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The children affected by Chernobyl's radiation leak are easy to spot when they step off the plane for a "clean-air break" over the summer in Vancouver.

Raised in poverty on a diet of contaminated milk and of vegetables grown in contaminated soil, they appear pale, lean and frightened.

A week later, the children, ranging in age from eight to 12 are wide-eyed and playful.

Dressed in new clothing and with stylish Western haircuts, they jumped with excitement yesterday as they released butterflies, imported from Costa Rica, into the Vancouver Aquarium's Amazon gallery.

In the world's worst civil nuclear disaster, an accident at a power plant in Chernobyl on April 26, 1986, led to the release of 5 per cent of the radioactive core of a poorly designed reactor run by inadequately trained personnel.

Those exposed to high levels of radiation were killed.

However, the experts have not agreed on an official count of deaths attributable to the accident.

Estimates range from 40 to more than 4,000.

Thousands of people in Ukraine and Belarus who developed cancers have attributed their medical problems to the Chernobyl nuclear accident.

As many as 170,000 Ukrainians say they suffer sicknesses caused by Chernoybl radiation.

Neighbouring Belarus, affected by winds blowing north at the time of the accident, believes that leukemia rates in some villages affected by the radioactive cloud are 10 times the world norm, a Belarussian newspaper reported.

But at the Vancouver Aquarium, Emma Scherbich, 9, who lives in the Belarussian capital Minsk, appears oblivious to concerns about radiation levels and the effects of a nuclear accident.

She is more interested in the iridescent butterflies gracefully flapping about, the lazy sloth scratching itself while wrapped around a branch and birds darting about the gallery trying to catch a butterfly.

Speaking haltingly in English, she most often answers each question asked during a brief interview with a thoughtful "yes."

She likes being in Canada, although she misses her family, she said. She has seen butterflies but not as beautiful as those at the aquarium, she added.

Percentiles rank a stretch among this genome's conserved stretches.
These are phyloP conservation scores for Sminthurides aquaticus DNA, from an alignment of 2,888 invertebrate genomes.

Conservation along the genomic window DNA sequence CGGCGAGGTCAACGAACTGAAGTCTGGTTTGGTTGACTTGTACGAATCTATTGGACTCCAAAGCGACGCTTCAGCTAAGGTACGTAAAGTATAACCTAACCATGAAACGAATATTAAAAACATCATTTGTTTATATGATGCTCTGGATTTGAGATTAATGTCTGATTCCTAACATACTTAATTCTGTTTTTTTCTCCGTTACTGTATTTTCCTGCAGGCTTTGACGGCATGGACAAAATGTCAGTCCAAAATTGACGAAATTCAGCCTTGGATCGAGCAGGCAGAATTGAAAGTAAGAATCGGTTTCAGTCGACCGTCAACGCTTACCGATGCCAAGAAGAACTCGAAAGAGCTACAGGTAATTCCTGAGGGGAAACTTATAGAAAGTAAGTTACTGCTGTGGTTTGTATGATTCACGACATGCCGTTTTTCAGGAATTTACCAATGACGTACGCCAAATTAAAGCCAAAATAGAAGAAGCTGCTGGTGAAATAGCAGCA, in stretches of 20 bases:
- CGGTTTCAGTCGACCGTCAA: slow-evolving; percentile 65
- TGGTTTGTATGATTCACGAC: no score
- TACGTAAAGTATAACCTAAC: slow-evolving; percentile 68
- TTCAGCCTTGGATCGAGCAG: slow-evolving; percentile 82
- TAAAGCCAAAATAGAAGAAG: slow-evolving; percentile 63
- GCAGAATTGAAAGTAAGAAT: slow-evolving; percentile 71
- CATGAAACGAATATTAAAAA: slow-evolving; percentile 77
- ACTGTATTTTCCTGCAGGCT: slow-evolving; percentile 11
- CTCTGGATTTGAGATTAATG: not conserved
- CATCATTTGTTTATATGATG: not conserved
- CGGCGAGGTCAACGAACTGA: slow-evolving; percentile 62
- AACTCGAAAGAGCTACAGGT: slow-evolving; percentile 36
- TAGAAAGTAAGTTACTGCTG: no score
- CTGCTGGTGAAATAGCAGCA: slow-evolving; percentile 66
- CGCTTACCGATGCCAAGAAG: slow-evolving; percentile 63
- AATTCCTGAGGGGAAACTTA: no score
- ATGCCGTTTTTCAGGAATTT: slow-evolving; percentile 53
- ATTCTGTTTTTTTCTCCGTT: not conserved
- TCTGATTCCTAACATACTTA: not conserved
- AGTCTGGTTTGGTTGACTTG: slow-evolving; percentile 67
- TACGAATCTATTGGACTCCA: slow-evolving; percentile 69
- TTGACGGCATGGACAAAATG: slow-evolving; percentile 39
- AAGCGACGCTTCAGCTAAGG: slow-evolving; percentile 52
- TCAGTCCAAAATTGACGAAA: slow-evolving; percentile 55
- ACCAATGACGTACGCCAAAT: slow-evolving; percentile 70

She has quickly become part of her summer family.

She proudly showed off her arm that sports a sticker tattoo from a restaurant chain.

The children were brought to Vancouver by a charity called the Canadian Relief Fund for Chernobyl Victims.

It is an outgrowth of an organization that started in Ireland.

Traci Hildebrand, a mother of four and Emma's host for the summer, said families in the Vancouver region bring over youngsters from eight to 16, to allow the children health breaks.

Each child is treated as a member of the family.

New clothes are bought for them and they are taken to dentists.

At the end of summer, they go home with stacks of multivitamins and other medicines.

Bob Fiege, who has been host to Chernobyl children for a few summers, visited Belarus this year to see how the families live.

He said that the children who come to Vancouver live in small, brick homes with no plumbing and little food; most of their fruit and vegetables come from land still considered contaminated.

Despite their problems, the families told him they cannot leave the area because they cannot afford to move, Mr. Fiege said.

Emma, however, was preoccupied with the Aquarium exhibits, not nuclear accidents and cancer.

When she returns to Belarus, she will tell her family about the "nice" butterflies, she said.